Proficiency-Based Education and Professional Development
I’m preparing to facilitate a proficiency-based education (PBE) conference session later this month. As part of the planning process, I have reflected upon my experience with PBE professional development (PD) across districts. Here, I present part one of a series that outlines strategies I use (and hope to refine) in order to cultivate effective, productive PBE PD. As a facilitator, my objective is to provide teachers with skills needed to navigate challenges and celebrate curricular victories embedded in PBE implementation.
The early stages of the change process often focus on setting norms and assessing the group dynamic. What role does each teacher or administrator play? There are many adaptations of a model with four generalized categories:
The essential questions, here, are: How might we leverage our individual strengths to be empathetic, efficient, and productive participants in the implementation process? Is it the facilitator’s role to provide professional learning opportunities that help strike a balance, to ensure that all four of the above types are engaged, get their questions answered, and can move forward?
Purpose often takes precedent. It’s best practice to provide students with a purpose for learning new content; the same applies to adult learners. “Why PBE?” must come first, and the answer must be carefully framed. This can be difficult, especially in Maine where proficiency-based diplomas are tied to legislation. PD will be neither positive nor productive if presented as “we have to do this because it is the law.” Teachers should want to rethink assessment and grading practices because students deserve learning opportunities that are authentic, support growth, and are not inherently punitive.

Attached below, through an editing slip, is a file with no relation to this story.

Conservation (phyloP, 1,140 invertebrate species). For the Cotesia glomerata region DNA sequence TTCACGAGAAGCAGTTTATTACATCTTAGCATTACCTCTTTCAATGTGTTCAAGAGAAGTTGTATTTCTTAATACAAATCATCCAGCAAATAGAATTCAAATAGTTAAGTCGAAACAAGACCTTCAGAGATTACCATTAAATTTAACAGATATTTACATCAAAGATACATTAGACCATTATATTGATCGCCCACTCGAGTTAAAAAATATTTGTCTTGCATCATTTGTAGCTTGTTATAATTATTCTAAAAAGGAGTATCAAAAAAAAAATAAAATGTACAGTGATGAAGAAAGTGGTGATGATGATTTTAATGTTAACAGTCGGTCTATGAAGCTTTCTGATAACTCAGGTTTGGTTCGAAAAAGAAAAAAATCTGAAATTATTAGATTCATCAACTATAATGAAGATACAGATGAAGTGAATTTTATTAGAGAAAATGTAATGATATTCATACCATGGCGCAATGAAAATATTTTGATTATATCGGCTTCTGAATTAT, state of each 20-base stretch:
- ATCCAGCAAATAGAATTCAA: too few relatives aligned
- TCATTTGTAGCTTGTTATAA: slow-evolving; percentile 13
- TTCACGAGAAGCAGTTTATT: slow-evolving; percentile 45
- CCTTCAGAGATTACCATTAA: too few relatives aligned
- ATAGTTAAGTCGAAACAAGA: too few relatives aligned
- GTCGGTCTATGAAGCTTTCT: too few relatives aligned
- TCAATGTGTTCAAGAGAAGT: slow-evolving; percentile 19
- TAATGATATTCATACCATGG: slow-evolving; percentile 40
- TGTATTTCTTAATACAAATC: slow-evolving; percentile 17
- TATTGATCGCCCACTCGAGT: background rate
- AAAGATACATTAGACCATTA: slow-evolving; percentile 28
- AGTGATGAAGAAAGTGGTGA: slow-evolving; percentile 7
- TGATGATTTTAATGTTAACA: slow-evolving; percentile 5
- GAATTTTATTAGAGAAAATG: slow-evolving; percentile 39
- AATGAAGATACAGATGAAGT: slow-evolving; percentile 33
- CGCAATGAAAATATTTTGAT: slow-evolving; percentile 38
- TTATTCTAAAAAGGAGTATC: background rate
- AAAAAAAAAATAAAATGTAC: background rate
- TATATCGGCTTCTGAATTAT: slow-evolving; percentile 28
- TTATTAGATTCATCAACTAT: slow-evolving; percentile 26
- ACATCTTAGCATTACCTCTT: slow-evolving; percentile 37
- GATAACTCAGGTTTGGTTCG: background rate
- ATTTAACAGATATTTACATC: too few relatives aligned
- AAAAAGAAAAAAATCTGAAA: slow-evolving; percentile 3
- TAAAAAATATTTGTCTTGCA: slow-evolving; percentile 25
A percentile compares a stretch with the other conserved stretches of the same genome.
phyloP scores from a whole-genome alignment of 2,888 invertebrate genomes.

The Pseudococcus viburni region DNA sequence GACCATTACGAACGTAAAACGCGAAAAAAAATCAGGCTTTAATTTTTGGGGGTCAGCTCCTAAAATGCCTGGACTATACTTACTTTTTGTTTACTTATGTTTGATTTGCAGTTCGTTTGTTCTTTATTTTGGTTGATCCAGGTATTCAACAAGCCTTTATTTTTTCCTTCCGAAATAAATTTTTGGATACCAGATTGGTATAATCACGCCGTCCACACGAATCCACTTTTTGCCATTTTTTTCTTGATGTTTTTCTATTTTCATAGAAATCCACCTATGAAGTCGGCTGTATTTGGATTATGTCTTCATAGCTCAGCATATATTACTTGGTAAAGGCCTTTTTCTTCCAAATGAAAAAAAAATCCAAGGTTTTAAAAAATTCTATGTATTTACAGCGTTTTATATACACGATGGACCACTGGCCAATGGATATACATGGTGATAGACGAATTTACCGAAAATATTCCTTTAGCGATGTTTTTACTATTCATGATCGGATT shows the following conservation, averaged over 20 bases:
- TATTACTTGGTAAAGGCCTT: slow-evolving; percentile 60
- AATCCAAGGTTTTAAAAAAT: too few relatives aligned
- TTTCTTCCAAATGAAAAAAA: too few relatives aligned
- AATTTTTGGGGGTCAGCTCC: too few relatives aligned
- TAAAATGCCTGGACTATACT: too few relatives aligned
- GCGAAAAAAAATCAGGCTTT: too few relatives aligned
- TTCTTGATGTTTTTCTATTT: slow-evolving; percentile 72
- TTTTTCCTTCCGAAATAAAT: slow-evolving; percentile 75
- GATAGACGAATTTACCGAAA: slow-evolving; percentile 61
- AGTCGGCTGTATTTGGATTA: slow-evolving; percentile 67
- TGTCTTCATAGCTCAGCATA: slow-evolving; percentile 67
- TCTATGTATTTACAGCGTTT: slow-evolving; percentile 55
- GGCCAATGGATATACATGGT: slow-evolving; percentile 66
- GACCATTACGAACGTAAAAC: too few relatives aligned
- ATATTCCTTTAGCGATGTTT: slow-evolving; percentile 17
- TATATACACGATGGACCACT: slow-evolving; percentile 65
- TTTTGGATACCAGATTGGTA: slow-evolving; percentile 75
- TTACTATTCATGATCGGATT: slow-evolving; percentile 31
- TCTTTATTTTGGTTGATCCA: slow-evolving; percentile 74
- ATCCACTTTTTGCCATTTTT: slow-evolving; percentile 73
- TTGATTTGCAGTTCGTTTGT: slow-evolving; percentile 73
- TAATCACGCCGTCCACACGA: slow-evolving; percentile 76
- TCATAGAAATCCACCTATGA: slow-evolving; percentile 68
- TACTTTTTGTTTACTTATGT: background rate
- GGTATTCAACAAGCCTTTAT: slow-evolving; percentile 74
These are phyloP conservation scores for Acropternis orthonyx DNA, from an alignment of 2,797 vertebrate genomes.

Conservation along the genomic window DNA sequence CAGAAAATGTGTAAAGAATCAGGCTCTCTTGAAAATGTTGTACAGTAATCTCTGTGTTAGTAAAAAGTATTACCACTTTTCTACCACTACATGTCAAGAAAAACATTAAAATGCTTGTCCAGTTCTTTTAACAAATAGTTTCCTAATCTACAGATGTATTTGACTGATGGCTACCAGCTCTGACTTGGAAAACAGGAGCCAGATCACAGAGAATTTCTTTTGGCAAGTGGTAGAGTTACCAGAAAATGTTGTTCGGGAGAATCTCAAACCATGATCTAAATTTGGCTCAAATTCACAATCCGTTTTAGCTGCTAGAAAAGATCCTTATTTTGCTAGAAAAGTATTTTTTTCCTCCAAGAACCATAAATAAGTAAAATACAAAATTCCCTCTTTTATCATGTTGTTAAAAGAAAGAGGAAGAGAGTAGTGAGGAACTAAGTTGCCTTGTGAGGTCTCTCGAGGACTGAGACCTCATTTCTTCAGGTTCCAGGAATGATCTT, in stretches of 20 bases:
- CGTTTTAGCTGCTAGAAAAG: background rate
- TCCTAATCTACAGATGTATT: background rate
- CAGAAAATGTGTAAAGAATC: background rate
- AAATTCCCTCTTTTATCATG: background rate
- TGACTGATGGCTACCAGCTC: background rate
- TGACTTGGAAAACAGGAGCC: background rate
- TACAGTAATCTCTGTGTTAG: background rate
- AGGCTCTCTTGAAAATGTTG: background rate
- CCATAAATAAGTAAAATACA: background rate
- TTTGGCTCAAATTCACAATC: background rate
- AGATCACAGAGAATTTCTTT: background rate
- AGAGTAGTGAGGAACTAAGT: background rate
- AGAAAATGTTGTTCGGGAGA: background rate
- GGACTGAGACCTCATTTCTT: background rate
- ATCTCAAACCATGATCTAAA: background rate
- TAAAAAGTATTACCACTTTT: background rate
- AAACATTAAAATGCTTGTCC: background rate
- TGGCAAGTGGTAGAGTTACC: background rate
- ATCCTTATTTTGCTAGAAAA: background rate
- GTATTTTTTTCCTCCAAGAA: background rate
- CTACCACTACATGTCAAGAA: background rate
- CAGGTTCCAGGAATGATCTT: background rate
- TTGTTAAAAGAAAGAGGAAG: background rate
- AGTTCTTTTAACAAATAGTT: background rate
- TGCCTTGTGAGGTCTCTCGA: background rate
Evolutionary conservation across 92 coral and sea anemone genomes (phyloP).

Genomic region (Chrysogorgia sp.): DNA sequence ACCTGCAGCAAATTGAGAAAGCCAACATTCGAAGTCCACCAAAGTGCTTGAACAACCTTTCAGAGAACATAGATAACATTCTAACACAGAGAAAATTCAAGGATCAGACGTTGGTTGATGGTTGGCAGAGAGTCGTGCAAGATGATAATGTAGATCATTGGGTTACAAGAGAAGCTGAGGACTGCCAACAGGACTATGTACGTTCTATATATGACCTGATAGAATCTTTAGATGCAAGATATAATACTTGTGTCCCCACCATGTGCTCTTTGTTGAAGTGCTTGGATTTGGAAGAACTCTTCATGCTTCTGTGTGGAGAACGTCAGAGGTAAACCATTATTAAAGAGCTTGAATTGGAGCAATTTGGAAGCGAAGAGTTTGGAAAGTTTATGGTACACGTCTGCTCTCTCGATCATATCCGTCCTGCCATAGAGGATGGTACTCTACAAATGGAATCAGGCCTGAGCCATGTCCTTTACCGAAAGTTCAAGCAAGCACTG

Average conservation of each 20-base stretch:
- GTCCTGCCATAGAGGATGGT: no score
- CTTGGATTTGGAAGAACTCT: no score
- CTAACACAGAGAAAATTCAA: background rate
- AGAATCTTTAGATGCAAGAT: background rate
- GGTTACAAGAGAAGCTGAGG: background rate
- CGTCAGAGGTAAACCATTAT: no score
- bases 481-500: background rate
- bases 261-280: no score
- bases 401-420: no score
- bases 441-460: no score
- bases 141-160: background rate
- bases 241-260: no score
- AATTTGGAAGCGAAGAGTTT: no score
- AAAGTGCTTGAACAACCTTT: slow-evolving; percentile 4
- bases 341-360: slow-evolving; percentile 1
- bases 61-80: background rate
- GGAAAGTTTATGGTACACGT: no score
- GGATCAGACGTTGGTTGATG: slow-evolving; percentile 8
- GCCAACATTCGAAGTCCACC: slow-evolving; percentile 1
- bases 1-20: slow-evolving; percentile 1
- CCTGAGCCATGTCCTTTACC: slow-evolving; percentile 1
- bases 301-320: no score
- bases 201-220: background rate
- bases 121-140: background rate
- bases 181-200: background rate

Let’s be honest: Garnering 100% teacher buy-in about anything is like herding cats. Idealistically, if there’s one thing that we can agree on, it’s that we teach to support students. When I facilitate PBE sessions, I accept that every participant may not be completely on board - yet. Eventually, it’s necessary to press forward from the “why” to the “how” and hope that reluctant adopters jump on board as a result of curriculum tuning and “rubber-hits-the-road” classroom evidence.
As conversations shift from “why” to “how,” I’ve noticed common threads. The practice of aligning units to standards is not new; neither is the need to differentiate or the backwards-design approach to assessment. Many schools have adopted school-wide rubrics that assess a range of skills from citizenship to writing. Understandably, recent initiatives toward a proficiency-based model may strike some teachers as the “next new thing.”
When facilitating PD, I validate the countless hours that teachers have devoted to the tasks above. Teachers work hard. Amazing, engaging learning experiences occur in classrooms every day. PBE is not the new “edutrend;” it’s the next logical step in a pattern of reflection and improvement. The adoption of a proficiency-based model yields curricular transparency and reflective inquiry. As we consider our previous work, it is important to ask:
How well do existing assessments demonstrate mastery of aligned learning objectives?
Does our rubric language clearly communicate what students can do and how they could improve or exceed?
Have we differentiated to provide multiple pathways towards meeting a standard, or have we created tiers that measure levels of mastery or even different standards?
These conversations are necessary to find the true starting point of the implementation process. Through my work with teachers across Maine and New England, it is evident that a district/building-level proficiency journey is no different from a student’s pathway to content mastery. Every school and teacher is unique. We must embrace, collectively, the need to continue conversations regarding what products we are assessing; how we are scoring; and where and when we provide communication and feedback.
My next posts will address details to consider when establishing a timeline and strategies to assuage potential teacher anxieties embedded in the change process. I strive to debunk misconceptions that PBE is a wrecking ball threatening to raze our curricular houses and rather invoke a call to inspect for leaks in the learning process and provide blueprints to remodel accordingly. It is less about dramatic change and more about doing what we do best better.